Western Geographic Science Center


Our Science Links
The Western Geographic Science Center conducts research to help communities make decisions about the interaction between people and their environment. We conduct geographic research on the environmental and societal consequences of a changing landscape.

Our projects analyze human / environmental interactions spatially and temporally. Our work is collaborative, involving many partners and linking many different natural science and social science disciplines. Our work is concentrated in the 9 states of the USGS Western Region and is conducted on local and regional scales.

Find out more about our science by following the links on the left.

Featured Science

USGS tsunami research highlighted in Oregon television episode:

Tsunami Video Link

Oregon Field Guide on Oregon Public Broadcasting is airing a segment focusing on the 50thanniversary of the 1964 Alaska tsunami that stuck the Oregon Coast. USGS research geographer Nathan Wood was interviewed as part of the production to discuss community vulnerability to tsunamis. For more information, contact Nathan Wood at nwood@usgs.gov or 503-251-3291. Episode will be available at http://www.opb.org/television/programs/ofg/episodes/2513/.

In the News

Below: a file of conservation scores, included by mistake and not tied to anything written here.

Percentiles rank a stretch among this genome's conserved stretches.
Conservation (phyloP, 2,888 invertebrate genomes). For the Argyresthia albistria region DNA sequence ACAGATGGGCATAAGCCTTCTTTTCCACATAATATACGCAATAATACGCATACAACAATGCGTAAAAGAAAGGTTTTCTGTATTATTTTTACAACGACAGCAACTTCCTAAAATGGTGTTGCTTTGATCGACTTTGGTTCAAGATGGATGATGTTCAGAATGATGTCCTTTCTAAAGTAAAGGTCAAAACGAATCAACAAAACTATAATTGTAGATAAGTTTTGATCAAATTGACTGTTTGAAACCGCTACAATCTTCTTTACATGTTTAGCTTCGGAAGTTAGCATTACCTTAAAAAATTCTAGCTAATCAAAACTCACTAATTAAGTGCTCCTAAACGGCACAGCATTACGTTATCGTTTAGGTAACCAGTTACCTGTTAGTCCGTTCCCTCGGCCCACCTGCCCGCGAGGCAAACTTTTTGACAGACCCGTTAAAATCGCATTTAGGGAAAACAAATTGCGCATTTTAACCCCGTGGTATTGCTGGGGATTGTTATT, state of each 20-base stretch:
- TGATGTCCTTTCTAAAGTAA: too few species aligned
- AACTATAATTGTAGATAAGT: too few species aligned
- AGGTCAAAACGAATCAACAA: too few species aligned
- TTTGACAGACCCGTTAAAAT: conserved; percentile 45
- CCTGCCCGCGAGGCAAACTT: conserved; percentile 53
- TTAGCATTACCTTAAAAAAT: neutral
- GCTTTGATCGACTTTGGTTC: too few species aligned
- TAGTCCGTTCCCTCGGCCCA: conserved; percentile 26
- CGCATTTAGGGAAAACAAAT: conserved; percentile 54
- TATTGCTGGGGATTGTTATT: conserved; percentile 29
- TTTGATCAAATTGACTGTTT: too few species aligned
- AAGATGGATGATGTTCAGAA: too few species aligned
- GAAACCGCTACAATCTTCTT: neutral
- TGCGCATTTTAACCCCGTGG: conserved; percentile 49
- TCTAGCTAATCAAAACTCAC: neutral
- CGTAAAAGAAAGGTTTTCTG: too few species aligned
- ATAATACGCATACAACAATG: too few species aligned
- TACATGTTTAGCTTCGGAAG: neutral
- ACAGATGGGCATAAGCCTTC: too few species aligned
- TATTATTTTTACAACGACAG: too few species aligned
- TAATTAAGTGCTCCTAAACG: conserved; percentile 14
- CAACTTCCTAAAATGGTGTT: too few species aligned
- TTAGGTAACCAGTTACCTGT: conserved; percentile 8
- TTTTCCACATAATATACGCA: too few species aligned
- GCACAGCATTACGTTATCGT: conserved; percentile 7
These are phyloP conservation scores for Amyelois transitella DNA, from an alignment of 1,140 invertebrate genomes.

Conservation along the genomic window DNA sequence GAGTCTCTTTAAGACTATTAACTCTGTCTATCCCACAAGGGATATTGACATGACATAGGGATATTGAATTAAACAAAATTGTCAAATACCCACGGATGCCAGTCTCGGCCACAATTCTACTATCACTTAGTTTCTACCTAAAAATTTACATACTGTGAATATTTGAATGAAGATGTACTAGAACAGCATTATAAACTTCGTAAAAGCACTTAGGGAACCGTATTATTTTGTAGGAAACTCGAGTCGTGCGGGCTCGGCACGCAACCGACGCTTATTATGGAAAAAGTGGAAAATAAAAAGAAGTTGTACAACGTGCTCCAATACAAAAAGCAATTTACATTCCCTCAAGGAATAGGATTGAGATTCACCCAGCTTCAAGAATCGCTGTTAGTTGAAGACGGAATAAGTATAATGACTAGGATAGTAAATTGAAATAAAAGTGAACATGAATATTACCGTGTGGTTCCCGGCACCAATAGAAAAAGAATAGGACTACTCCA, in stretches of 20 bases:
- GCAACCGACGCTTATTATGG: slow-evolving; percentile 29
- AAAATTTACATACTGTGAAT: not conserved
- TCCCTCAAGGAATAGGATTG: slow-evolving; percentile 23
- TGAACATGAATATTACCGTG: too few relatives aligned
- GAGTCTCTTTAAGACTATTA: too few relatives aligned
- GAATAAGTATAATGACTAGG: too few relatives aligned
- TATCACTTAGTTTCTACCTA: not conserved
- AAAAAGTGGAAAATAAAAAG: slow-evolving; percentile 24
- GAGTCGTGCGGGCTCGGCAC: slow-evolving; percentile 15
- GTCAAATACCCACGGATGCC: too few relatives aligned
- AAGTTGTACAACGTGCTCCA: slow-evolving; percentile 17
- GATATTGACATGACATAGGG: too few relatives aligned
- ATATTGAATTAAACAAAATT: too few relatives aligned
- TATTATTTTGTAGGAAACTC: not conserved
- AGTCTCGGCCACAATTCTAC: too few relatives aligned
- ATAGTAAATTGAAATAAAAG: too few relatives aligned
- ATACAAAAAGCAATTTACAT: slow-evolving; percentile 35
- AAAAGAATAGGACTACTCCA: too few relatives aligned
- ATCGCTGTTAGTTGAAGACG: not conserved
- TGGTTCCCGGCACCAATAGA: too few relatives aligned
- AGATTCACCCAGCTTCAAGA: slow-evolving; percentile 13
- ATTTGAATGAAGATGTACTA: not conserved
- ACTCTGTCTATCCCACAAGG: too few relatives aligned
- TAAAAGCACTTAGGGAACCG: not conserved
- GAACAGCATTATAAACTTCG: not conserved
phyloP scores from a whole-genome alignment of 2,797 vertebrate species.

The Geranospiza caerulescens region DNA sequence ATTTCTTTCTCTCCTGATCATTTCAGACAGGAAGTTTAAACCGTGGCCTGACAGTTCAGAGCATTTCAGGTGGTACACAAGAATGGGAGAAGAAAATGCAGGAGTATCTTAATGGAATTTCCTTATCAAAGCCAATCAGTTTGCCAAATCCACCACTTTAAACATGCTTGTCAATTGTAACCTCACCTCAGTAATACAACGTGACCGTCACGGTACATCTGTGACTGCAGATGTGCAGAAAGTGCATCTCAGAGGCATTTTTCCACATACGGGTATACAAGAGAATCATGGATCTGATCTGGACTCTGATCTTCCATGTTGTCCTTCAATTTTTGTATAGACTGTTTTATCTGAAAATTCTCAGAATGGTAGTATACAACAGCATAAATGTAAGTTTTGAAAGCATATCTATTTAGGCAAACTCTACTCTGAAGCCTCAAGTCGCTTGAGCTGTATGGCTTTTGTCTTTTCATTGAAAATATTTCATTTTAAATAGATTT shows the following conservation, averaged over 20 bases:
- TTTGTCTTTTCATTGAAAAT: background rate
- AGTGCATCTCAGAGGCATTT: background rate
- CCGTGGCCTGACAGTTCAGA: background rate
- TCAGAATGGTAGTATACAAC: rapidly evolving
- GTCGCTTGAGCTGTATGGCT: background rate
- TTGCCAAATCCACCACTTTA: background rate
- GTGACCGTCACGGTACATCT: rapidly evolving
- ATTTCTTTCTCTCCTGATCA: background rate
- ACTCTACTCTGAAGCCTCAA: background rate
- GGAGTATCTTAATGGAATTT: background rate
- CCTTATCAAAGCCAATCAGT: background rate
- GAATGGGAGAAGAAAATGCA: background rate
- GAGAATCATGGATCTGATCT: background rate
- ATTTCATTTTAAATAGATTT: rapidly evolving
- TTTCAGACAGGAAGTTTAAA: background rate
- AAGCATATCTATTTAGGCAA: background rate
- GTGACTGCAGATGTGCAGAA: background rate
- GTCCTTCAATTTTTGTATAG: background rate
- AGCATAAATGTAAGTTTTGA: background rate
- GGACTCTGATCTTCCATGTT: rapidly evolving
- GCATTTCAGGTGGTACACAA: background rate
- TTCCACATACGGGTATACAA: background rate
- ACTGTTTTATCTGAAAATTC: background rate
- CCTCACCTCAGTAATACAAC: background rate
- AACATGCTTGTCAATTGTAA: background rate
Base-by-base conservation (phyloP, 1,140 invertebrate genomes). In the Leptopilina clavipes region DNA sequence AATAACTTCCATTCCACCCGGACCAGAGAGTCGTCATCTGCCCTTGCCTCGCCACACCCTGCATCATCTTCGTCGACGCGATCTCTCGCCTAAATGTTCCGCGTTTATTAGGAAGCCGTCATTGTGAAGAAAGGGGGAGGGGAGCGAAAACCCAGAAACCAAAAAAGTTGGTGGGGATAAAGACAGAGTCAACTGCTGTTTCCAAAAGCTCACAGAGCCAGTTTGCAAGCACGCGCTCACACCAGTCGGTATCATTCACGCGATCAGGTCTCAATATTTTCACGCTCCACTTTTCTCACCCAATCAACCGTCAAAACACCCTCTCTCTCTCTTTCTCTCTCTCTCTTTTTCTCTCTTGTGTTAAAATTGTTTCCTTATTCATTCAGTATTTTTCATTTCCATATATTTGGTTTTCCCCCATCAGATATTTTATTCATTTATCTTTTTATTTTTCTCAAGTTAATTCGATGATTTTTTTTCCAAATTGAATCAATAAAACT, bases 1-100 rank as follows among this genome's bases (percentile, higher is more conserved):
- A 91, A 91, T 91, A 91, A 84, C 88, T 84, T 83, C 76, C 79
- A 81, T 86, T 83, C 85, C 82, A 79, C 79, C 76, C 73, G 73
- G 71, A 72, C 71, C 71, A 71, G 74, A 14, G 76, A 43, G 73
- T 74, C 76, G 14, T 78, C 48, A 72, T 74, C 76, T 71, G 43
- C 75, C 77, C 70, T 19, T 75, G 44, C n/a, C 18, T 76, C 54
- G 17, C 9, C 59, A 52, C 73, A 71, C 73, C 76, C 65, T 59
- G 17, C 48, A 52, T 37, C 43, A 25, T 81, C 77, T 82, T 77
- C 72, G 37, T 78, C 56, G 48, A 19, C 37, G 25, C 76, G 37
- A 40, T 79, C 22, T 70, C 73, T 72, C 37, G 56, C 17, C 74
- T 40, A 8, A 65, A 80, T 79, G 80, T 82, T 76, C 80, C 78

WGSC geophysicist interviewed about recent quake in Los Angeles

Fox Video

Scientists say Monday’s magnitude 4.4 earthquake in Southern California, and last week’s quakes near the North Coast were simply business as usual in seismically-active California.

“The pattern that we’re seeing now is no different than what we had two or three weeks ago,” said Dr. Gerald Bawden, a geophysicist with the US Geological Survey in Sacramento.  “It just happened to be some were a little bit larger…or happened to be a little bit shallower.”

A larger concern than the recent quake activity, is the lack of activity on major fault lines that have been quiet for many years.

According to Dr. Bawden, a magnitude 6.5 or larger quake is likely on the Hayward fault in the Bay Area within the next 25 years.

“One standard deviation says 65 percent chance,” Dr. Bawden said.

Dr. Gerald Bawden
Research Geophysicist
U.S. Geological Survey
gbawden@usgs.gov





 

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